Gonorrhea is spread by kissing: groundbreaking study overturns decades of medical advice

Gonorrhea can really be spread by kissing, leading scientists now claim.

For decades, sexual health experts have insisted that “clap” can’t be spread through smooching and instead is transmitted through unprotected sex.

But the researchers say the evidence is now clear enough for the guidelines to be changed.

Professor Eric Chow, from the Melbourne Sexual Health Centre, told MailOnline: ‘We think it’s possible to get gonorrhea from kissing.

“I think the guidelines should be updated.”

Gonorrhea can be spread by kissing, say scientists, as they call for advice to be changed

Gonorrhea can be spread by kissing, say scientists, as they call for advice to be changed

In January, his team of researchers reviewed six studies aimed at determining whether tongue kissing was a risk factor for gonorrhea and chlamydia.

The review, published in the journal Sexually Transmitted Diseases, concluded that smooching increased the risk of infection.

However, this was not the case for chlamydia.

Meanwhile, a study published in July by several of the same researchers determined that kissing could spread gonorrhea. He analyzed the sexual histories and STI records of more than 2,000 gay and bisexual men.

“We found that oropharyngeal gonorrhea was associated with exposure to a partner’s mouth through kissing,” the study authors wrote in eClinicalMedicine.


Gonorrhea is a sexually transmitted infection (STI) caused by the bacteria Neisseria gonorrhoeae or gonococcus.

This bacterium is usually found in the secretions of the penis or vaginal secretions.

It is spread through unprotected vaginal, oral, or anal sex, as well as sharing vibrators or sex toys that have been used without a condom.

The bacteria can infect the cervix, urethra, rectum, throat or eyes.

It can also spread from pregnant women to their unborn babies.

Because the bacteria cannot survive long outside the body, gonorrhea is not spread through kissing, cuddling, sharing towels, toilet seats, or swimming.

About one in 10 men and half of women experience no symptoms.

However, these can include:

  • Thick green or yellow discharge from the genitals
  • Pain when urinating
  • Bleeding between periods in women

Treatment usually consists of a single antibiotic injection and a tablet.

Gonorrhea can be prevented by using condoms during sex and not sharing sex toys.

Source: NHS choice

And in 2019, the same team found that gay men were more likely to get gonorrhea in the throat than in the penis – and the risk of spread was higher for kissing than for oral sex.

“A number of lines of evidence suggest that transmission through the oropharynx (back of the throat) may be more common than previously thought,” Professor Chow and colleagues wrote in the journal Sexually Transmitted Infections. .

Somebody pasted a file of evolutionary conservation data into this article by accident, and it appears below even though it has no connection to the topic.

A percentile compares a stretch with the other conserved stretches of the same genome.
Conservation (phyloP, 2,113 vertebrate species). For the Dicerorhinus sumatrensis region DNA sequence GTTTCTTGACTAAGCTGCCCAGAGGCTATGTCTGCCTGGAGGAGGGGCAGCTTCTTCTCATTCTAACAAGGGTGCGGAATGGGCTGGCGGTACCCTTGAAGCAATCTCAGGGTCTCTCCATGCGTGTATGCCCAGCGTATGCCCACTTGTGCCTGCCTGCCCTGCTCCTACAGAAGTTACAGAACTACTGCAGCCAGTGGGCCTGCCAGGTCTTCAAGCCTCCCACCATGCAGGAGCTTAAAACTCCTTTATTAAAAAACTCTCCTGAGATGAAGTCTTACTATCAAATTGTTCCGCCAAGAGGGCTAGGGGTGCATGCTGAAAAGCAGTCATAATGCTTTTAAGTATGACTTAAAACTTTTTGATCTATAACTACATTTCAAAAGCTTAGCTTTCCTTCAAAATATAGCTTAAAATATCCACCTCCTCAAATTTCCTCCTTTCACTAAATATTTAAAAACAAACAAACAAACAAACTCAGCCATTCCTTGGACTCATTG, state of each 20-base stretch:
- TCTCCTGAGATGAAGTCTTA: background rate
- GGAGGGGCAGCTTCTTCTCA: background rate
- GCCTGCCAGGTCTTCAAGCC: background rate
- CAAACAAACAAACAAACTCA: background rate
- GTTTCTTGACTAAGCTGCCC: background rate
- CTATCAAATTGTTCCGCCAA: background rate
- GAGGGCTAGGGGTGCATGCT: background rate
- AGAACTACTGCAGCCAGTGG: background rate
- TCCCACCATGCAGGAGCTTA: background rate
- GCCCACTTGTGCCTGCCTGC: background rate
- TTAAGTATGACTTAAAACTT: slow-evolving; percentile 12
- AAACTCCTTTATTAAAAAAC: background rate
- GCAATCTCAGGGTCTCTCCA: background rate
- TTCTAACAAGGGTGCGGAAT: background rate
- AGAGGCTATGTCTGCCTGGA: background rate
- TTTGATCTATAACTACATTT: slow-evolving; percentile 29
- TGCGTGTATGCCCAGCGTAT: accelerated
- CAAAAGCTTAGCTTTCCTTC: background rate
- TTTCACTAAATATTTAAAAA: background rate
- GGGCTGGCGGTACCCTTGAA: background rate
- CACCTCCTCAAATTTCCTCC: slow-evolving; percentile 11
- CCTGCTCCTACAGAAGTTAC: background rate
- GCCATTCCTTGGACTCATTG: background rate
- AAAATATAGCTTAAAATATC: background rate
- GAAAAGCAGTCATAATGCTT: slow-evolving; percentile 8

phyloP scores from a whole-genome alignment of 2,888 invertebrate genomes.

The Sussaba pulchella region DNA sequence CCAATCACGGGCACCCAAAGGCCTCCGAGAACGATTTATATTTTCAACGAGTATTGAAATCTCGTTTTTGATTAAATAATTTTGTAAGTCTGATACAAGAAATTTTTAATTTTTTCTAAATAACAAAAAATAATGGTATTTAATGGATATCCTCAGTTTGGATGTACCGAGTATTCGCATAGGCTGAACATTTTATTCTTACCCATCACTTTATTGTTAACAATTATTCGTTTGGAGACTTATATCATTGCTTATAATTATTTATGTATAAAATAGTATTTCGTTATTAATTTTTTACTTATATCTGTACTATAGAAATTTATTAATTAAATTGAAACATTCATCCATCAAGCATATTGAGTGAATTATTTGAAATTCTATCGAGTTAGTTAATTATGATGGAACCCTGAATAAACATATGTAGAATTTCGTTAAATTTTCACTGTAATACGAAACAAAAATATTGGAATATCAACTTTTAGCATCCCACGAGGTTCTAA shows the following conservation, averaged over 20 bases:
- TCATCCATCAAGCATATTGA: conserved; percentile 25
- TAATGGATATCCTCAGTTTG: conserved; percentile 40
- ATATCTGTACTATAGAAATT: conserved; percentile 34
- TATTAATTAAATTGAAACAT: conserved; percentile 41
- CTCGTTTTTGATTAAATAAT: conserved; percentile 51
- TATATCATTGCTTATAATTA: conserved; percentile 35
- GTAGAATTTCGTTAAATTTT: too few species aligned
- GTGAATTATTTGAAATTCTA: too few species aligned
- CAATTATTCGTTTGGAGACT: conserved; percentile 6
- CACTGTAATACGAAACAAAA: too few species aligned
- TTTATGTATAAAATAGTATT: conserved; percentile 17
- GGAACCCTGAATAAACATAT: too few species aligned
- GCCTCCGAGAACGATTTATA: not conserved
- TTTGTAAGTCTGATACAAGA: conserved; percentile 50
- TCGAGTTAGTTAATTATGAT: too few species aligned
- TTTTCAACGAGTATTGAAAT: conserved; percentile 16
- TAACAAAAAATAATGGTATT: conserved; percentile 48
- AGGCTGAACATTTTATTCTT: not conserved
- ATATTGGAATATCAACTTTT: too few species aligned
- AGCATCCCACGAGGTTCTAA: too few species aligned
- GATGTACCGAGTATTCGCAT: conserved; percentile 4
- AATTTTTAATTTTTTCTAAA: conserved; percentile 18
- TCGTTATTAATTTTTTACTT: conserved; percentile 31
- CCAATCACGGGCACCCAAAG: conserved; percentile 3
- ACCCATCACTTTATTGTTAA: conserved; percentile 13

“(The bacteria) can be cultured from saliva, suggesting that the exchange of saliva between individuals can potentially transmit gonorrhea.”

This means that, according to them, the use of saliva as a lubricant during sex could also present a risk.

A spokesperson for the UK Association for Sexual Health and HIV told MailOnline: ‘Further research into the transmission of STIs is important for our understanding of how they are spread and, if so, how the risk of transmission of gonorrhea can be reduced.

“Gonorrhea is mainly transmitted during unprotected oral, vaginal or anal sex.

“While there may be instances where it has passed from mouth to mouth during a kiss, it is probably very rare.

“This research underscores the importance of individuals getting tested regularly, especially after condomless sex with a new or casual partner.

“It remains essential that everyone has access to high-quality sexual health services to help keep you and your sexual partners safe.”

The NHS states that gonorrhea cannot be transmitted through mouth-to-mouth contact.

Meanwhile, guidance from the US CDC says there is not enough evidence to prove it is spread by kissing.

The UK Health Security Agency (UKHSA) warned in March that cases of sexually transmitted infections (STIs) had reached an all-time high.

Provisional UKHSA data said 56,327 cases were recorded between January and September 2022, up 21% from the 46,541 recorded during the same period in 2019, which was the previous record high.

Health bosses said the spike was largely driven by people aged 15 to 24 “due to more frequent changes in sexual partners”.

Gonorrhea is usually easily treated with a single injection of an antibiotic.

But experts fear the bacterium, like others, is slowly transforming to become drug-resistant.

Several strains of “super-gonorrhea” have already been detected around the world, notably in the United Kingdom and the United States.

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